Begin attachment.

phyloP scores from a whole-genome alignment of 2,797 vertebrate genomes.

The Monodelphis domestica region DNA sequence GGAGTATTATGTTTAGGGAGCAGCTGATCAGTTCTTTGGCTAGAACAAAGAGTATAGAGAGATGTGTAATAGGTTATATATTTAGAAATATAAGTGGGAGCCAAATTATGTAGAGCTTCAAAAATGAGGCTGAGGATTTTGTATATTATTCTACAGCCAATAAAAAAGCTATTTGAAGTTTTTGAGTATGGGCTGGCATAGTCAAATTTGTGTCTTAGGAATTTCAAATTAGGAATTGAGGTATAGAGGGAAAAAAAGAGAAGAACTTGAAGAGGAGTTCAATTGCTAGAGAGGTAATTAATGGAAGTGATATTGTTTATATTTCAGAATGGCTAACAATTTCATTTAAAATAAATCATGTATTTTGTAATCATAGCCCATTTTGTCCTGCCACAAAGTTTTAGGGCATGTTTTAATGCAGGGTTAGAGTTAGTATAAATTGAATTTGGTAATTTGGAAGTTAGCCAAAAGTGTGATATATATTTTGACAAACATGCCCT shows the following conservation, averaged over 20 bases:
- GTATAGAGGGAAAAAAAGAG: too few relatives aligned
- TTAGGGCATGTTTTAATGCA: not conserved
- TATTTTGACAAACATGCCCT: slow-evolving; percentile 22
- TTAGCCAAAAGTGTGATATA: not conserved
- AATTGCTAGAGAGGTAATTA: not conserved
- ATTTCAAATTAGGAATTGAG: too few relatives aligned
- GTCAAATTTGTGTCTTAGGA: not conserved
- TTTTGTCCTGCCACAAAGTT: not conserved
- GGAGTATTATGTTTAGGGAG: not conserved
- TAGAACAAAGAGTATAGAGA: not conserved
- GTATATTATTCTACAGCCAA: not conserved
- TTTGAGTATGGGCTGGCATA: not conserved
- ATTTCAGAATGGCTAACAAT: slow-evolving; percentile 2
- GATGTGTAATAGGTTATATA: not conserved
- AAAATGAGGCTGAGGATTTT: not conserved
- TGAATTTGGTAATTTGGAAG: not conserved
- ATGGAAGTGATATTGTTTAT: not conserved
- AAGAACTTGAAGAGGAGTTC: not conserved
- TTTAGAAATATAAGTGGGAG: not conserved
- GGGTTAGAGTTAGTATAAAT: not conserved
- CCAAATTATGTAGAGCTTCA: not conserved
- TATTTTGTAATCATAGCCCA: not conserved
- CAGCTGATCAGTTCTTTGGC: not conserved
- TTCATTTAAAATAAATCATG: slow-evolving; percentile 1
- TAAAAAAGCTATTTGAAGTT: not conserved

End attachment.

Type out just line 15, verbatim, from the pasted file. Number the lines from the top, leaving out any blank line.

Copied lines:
- ATTTCAGAATGGCTAACAAT: slow-evolving; percentile 2